Where have all the salmon gone?

If you love to eat King Salmon you probably won't be eating it for awhile. King Salmon populations in Oregon and California have dropped from 775,000 in 2002 to 90,000 in 2007 and the number is expected to drop to 59,000 this year. This is prompting fish and wildlife experts to ban the harvesting of King Salmon for an undetermined amount of time starting in May. Fisherman are not opposing this action and generally support it to allow salmon populations to replenish themselves. Scientists do not know exactly why this is happening but believe it has been caused by cyclical changes in the oceans environment. Because of short term temperature changes the food supply for juvenile salmon swimming to the ocean for the first time in 2005 was significantly decreased possibly causing the salmon population to decrease. Salmon disappearing. So what does this have to do with economics? If you like to eat seafood this problem is going to make your meal more expensive even though King Salmon won't be on the menu. Fishermen will need to make up income somewhere and the most likely thing for them to do is raise the price of the other seafood they catch. With the decrease in supply for King Salmon the demand for other types of salmon will increase and make them more expensive. Don't be shocked the next time you head to a seafood restaurant and your bill is more than you expected. The question that will remain unanswered is how long will this ban on King Salmon be in effect and what will this do to seafood restaurants during this ban?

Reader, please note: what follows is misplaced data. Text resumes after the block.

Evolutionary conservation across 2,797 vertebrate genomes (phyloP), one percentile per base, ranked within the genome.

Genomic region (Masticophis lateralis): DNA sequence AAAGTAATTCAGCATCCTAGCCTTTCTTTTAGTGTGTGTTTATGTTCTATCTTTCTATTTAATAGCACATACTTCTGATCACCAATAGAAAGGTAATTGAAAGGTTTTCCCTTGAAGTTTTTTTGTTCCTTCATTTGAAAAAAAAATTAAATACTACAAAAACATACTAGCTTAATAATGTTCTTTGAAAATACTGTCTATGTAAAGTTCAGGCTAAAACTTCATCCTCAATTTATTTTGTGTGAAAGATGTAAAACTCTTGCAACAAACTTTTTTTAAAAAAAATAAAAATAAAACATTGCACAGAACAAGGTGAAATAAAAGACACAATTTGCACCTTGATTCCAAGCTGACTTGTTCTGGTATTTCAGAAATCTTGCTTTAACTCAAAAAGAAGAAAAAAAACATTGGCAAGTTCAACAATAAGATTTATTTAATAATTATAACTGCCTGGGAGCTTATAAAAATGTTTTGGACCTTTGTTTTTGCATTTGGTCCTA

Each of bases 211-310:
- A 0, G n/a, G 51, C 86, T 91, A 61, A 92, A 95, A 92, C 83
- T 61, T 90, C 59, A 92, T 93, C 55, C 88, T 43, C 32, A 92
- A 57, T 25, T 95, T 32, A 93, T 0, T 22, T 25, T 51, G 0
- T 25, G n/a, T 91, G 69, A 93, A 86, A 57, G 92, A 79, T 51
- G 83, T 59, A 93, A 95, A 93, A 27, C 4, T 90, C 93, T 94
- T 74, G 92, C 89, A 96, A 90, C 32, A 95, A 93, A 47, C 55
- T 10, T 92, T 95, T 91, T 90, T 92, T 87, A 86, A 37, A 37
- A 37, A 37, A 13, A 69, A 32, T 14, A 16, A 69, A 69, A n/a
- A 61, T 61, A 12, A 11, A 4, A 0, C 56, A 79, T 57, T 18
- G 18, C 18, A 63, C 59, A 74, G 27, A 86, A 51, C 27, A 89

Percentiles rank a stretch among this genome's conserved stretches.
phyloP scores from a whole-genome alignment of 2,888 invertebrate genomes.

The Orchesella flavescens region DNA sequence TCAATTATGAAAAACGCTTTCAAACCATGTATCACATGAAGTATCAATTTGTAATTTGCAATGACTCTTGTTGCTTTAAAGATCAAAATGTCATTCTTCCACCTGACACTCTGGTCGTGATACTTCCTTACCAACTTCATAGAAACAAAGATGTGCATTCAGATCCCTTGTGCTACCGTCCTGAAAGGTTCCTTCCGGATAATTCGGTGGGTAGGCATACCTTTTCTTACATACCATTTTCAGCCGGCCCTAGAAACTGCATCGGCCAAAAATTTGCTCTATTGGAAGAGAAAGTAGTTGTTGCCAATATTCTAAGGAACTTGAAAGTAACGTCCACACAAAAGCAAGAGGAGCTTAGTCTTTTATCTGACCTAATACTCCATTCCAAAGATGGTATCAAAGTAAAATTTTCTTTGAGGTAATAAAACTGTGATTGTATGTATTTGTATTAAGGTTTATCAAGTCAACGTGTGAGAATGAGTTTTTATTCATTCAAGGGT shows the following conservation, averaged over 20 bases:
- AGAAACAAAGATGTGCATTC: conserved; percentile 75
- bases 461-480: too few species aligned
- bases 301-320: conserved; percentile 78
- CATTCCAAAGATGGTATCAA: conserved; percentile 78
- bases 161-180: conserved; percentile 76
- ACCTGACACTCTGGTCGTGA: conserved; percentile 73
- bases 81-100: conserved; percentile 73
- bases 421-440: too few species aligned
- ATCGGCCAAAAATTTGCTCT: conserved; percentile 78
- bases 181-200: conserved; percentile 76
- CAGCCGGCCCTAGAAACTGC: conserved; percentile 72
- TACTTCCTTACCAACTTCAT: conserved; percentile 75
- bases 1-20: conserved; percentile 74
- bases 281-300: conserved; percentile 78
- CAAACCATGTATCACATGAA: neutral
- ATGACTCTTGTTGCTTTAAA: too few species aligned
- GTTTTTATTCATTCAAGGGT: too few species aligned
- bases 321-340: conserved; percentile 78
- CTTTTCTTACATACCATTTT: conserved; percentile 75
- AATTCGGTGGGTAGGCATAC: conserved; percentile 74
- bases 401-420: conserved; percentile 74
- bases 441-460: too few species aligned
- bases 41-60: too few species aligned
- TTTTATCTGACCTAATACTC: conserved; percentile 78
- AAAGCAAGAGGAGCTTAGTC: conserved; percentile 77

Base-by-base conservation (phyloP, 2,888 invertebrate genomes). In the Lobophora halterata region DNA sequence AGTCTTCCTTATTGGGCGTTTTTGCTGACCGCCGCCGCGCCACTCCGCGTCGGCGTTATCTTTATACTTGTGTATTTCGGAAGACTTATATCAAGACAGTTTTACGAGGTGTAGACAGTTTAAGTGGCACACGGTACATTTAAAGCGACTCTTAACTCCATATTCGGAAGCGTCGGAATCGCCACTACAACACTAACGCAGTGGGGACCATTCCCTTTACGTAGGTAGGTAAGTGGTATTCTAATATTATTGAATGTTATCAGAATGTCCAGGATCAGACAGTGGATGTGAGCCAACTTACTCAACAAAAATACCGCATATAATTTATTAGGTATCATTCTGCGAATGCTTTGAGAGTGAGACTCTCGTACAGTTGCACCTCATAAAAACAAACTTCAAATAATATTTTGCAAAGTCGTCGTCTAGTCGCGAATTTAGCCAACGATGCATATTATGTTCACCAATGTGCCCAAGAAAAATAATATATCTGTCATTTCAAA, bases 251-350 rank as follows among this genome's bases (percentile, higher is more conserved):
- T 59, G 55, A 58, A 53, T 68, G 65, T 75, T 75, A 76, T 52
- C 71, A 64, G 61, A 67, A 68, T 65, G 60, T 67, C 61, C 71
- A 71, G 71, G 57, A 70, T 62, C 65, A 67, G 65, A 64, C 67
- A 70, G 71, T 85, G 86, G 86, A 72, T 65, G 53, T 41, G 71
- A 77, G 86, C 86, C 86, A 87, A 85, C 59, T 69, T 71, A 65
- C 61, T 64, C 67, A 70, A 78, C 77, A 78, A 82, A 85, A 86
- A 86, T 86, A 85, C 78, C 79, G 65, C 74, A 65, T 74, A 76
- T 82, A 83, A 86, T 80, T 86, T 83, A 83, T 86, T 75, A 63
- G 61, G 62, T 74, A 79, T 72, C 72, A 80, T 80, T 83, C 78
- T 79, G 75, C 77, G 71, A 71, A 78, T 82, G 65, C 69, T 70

carter said...

There have been a decline in all wildlife and this has made a lot of people a lot of money, but it has also cost people a lot of money. What is the true cost of the diminishing wildlife?

Lily said...

There are so many costs associated with loss of an entire species. The most pressing cost is people are unable to enjoy this type of salmon anymore. Then the price of similar goods becomes more expensive. Businesses must change and absorb costs. Ecosystems are then disrupted because a link in the food chain is now missing. For example, if there were no more salmon then the water-flies that they eat could become over populated. The water-flies subsequently devour an entire crop of produce. Produce prices rise and the cost of goods related to produce rise until the cycle begins again. It’s a bit extreme but possible.

Jacques said...

The King Salmon is an example of a common good, which is difficult for future quantities to be controlled without some sort of regulation.

I remember reading somewhere about Australian lobster fisheries and their system of limited licensing. While other parts of the world had struggled to maintain thriving lobster populations, Australia, since the introduction of its licensing in the 60's, has had consistently abundant supplies of those tasty crustaceans. This way of moderating consumption makes sense; however, I couldn't tell from the article if King Salmon had this constraint in the first place or if the problem is rooted in ocean conditions alone.

Dr. Tufte said...

Jacques makes an excellent point about licensing.

What I'll add is that population dynamics for top carnivores like salmon are very volatile. I'm not saying this is excusable, but I'd bet that the story about an acute food shortage that isn't likely to be repeated is probably true.